Oct
02

The Fall Grouses of Paradise

With the wing/tail collection and research across Washington’s grouse habitat, and what seems to be an uptick in interest, I’ve been getting several queries from homeys about forest grouse hunting, along with a few reports of locally plentiful birds. While I am unable to disclose certain hot spots within their habitat – under penalty of activities I do not wish to endure – I am quite interested in sharing what I have learned about these pretty interesting and delicious birds.

I our state, as with most western states, we enjoy a long hunting season for our forest grouse; it opened the first of September and runs through the New Year’s Eve. Bag limits for our four species/subspecies of these tasty galliformes (“chicken-like” partridges) are quite generous. Hunters may take four a day of any species (only three of any one type) and have 12 in possession (including only nine of any one type). One of the reasons for the popularity of our grouses is that the long season runs across all the other hunts (deer, elk, etc.) which take us into the woods. I love grouse for all these reasons.

We have three (technically, four) forest grouse in Washington. Their numbers have stayed pretty stable over the last century or so, but population are cyclic. This seems to be an “upward” year.

Spruce grouse, Falcipennis Canadensis, (aka “fool hens,” since they often sit tight even in the face of danger) are associated with lodgepole pines, from which they seldom wander. Spruce grouse are found all across northern North America: Paradise is at the southern edge of their range, and limited habitat makes them our least common grouse. The smallest of our grouse, an average fool hen may weigh a bit over a pound and be 17 inches long from bill tip to tail tip.

Ruffed grouse habitat also crosses the continent, but a bit farther south than the lodgepole turf of their northern cousins. Ruff’s preference for riparian areas (willows, cottonwoods, dogwood and so on) with nearby forests means that we have plenty of habitat and generally good numbers. The ruffed grouse, Bonasa umbellus, is just a bit larger than our fool hen, with lengths to 20 inches and weights to a pound and a half or more. This is the grouse which five-year-old Huckling Tena once called “a chicken dressed up like a turkey!”

Our third and fourth forest grouses are the “blue” grouses, Dendragapus obscurus. At 20 inches in length and weights up to nearly three pounds, this is our largest grouse. These birds range from the Yukon to New Mexico, and were among the very first western birds recorded. In August of 1776, the Dominguez-Escalante Expedition wrote of the birds as its members sought a route from Santa Fe to the California colonies, and developed a taste for the delicious wild chickens.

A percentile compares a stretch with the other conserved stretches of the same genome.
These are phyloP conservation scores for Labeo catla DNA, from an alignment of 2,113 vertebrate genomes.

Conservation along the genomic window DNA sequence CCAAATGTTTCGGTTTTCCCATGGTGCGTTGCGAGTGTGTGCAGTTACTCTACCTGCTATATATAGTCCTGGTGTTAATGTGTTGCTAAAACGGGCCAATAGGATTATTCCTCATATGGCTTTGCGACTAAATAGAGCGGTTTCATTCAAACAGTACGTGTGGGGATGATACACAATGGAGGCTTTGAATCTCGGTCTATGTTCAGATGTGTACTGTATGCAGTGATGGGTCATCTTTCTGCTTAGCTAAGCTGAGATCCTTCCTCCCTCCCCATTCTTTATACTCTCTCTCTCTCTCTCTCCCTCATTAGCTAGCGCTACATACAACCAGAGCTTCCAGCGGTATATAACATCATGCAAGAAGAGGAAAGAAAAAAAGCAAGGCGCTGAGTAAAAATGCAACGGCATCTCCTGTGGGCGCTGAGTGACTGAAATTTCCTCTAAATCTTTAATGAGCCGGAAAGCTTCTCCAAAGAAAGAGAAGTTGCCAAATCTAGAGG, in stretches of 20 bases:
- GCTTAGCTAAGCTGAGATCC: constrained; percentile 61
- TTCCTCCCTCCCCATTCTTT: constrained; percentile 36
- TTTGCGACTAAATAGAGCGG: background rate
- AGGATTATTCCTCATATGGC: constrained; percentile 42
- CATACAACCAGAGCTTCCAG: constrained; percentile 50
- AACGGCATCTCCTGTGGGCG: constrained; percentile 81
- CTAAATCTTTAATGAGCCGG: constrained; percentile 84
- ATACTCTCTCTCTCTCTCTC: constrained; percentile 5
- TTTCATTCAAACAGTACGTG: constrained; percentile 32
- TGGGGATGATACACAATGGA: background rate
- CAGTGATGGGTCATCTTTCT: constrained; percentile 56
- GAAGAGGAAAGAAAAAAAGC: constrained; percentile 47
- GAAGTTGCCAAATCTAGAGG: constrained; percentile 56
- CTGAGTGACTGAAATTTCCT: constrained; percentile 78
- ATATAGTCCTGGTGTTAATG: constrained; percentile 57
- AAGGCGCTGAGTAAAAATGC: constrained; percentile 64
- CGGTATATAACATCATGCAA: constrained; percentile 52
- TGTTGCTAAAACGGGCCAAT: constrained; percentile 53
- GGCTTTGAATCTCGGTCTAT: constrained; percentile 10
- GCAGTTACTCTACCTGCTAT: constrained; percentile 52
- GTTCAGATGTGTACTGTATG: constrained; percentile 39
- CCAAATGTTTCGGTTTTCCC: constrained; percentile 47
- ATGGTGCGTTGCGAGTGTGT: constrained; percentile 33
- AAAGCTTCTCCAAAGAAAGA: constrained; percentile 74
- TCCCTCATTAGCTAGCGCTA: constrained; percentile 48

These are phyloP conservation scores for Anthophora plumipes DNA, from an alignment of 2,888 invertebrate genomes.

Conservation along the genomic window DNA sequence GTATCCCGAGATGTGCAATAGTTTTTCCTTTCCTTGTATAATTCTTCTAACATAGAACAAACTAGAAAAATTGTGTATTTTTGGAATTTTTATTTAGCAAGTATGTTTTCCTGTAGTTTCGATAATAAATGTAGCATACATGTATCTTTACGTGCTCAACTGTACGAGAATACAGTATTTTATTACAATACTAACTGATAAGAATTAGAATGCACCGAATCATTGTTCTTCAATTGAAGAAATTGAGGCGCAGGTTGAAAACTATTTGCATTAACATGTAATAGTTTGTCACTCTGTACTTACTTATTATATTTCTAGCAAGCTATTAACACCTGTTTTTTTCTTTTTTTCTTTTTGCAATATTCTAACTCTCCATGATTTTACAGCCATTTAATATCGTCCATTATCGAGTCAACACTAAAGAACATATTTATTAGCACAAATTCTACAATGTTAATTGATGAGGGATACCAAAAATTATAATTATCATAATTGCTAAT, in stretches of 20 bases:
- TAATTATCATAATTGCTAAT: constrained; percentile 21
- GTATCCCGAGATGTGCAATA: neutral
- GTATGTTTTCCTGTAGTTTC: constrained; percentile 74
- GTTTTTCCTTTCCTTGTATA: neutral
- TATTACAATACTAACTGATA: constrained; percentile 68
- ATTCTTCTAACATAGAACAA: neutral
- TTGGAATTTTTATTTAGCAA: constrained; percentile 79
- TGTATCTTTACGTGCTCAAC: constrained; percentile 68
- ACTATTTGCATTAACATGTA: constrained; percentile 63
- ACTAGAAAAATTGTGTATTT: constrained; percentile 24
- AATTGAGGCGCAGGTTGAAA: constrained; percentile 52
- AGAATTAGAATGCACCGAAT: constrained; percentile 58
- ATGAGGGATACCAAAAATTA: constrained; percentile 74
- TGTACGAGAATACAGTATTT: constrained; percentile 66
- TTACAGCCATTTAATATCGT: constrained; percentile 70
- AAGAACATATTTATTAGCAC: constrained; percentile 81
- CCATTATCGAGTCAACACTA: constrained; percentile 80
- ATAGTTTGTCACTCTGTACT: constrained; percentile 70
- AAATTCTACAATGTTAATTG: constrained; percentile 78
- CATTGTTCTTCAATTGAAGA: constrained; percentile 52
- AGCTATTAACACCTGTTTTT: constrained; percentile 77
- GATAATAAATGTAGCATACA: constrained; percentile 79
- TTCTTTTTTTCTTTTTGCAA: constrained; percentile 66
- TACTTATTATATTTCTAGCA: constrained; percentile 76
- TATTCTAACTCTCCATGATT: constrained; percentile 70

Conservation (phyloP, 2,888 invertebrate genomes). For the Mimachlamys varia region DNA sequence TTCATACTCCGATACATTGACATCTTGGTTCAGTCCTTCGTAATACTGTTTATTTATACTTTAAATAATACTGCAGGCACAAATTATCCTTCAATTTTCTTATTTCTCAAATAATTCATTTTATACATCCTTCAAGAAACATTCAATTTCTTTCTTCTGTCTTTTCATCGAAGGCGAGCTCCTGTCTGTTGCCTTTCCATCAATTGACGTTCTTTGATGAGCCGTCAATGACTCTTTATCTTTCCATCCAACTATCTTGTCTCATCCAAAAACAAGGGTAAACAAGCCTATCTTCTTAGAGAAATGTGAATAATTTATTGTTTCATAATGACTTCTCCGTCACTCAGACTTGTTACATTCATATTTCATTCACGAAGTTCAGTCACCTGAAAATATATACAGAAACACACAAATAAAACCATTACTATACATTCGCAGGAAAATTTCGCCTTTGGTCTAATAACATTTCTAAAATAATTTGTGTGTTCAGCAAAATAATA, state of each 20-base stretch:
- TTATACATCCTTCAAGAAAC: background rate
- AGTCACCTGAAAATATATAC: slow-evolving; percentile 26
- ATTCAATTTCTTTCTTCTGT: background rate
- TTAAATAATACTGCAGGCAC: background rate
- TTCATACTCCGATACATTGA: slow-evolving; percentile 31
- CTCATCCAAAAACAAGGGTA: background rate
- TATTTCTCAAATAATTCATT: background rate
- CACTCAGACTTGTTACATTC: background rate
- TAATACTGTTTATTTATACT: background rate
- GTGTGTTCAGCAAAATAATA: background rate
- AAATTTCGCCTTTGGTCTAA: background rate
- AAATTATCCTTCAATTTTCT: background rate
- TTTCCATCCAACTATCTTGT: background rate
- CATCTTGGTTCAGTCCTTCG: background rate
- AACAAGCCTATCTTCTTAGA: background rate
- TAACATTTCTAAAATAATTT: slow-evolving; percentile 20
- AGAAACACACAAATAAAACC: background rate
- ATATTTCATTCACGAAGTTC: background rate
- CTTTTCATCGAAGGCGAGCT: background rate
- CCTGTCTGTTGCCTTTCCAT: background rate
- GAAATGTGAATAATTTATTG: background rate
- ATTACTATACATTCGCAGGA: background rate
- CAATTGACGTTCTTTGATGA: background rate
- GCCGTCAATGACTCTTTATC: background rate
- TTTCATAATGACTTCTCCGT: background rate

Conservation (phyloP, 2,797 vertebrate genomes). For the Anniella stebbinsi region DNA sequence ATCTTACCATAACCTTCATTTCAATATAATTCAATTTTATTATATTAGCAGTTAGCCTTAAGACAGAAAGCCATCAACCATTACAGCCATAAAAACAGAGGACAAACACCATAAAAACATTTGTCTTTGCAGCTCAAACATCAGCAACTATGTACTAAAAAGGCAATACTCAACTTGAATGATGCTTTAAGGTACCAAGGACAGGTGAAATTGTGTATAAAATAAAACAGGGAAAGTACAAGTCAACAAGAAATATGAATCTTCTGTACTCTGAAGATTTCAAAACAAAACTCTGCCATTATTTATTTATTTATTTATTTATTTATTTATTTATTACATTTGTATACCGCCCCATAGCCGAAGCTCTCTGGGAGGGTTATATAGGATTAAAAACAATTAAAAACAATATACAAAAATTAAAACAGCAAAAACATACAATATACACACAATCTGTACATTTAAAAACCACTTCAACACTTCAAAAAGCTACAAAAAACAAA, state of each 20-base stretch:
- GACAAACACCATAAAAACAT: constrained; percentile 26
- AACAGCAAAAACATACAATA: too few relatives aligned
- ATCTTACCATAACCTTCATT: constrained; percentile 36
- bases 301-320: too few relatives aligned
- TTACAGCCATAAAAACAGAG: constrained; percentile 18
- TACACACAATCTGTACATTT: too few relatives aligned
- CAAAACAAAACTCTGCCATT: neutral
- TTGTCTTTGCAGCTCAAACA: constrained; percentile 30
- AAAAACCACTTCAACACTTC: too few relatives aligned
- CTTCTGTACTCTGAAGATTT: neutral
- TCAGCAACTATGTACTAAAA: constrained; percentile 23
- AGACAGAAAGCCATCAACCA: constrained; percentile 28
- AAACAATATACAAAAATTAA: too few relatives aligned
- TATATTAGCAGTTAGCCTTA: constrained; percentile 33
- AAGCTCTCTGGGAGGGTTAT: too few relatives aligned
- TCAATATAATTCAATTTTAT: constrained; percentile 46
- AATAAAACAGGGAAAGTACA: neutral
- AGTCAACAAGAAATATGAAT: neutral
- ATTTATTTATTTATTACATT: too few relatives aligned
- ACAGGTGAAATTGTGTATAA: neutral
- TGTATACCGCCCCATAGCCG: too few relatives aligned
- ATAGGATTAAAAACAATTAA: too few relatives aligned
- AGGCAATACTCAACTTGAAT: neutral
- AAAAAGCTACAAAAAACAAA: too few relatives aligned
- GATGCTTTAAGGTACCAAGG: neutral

Blue grouse have been my favorites since I was nine or ten. Uncle Ed took me out on his place up the Little Chumstick, north of Leavenworth, to meet his blues – his “chickens” he called them. It was there I learned why I’d been given my uncle Van’s ancient .22 Winchester Model 67, and how tasty those birds were. Some decades later, they were the centerpiece of one of the most enjoyable evenings of my life, but that’s another story.

Male blues have a bluish-gray plumage, and “combs” above their eyes which often change color from yellow to red when they become excited or disturbed.  The females have a mottled-brown plumage, and blend in very well with their surroundings when hiding or on the nest.

Now, about that “third (and fourth)” business. After studying DNA evidence, The American Ornithologists’ Union separated blue grouse into two separate species in 2006. We now have the sooty grouse, Dendragapus fuliginosus, and the dusky grouse, Dendragapus obscurus. Similar in most ways, the defining characteristics are subtle, but noticeable. In mating display, the fleshy air-sac patches at the neck are reddish-purple in the dusky and yellow in the sooty. In the field, the most useful distinguishing marks are on their tails; the dusky has all dark tail feathers with occasional gray tips, while the sooty has a broad gray terminal band. Everything else you want to know is easily available online at Cornell University’s bird guide at www.birds.cornell.edu/AllAboutBirds/BirdGuide.

The sooty grouse ranges from Alaska to California, and is fairly common in the western part of our state. The dusky grouse, aka “dusky blue grouse” or “interior blue grouse” occupies the rest of what we have long called the range of the blue grouse. Washington is apparently the only state where the ranges of the two species actually overlap.

A few wildlife agencies have formalized the species separation. Montana continues to use blue grouse for one of its forest species. Oregon calls them blues, but locates the sooty through most of its forest grouse range, and the dusky in the northeast. Idaho and Colorado regs now refer only to the dusky grouse. In Washington, we still hunt “blue grouse,” with a note that it includes both sooty and dusky.

The dusky/sooty/blue grouse are in brushy and open transition zones around the firs and pines.

Oh yes, that collection and research. Successful forest grouse hunters are asked to place a wing and tail from each forest grouse taken in a paper bag – each in its own bag. Bring the bags to any DFW office, or drop them into one of the collection barrels scattered in habitat across the state. (You will find paper bags at each collection barrel.) DFW’s website and district offices will help you find collection barrels. This is important for the future of our grouse.

Happy grousing (in a good way).

Written by Jim Huckabay. Posted in Uncategorized

Trackback from your site.

Leave a comment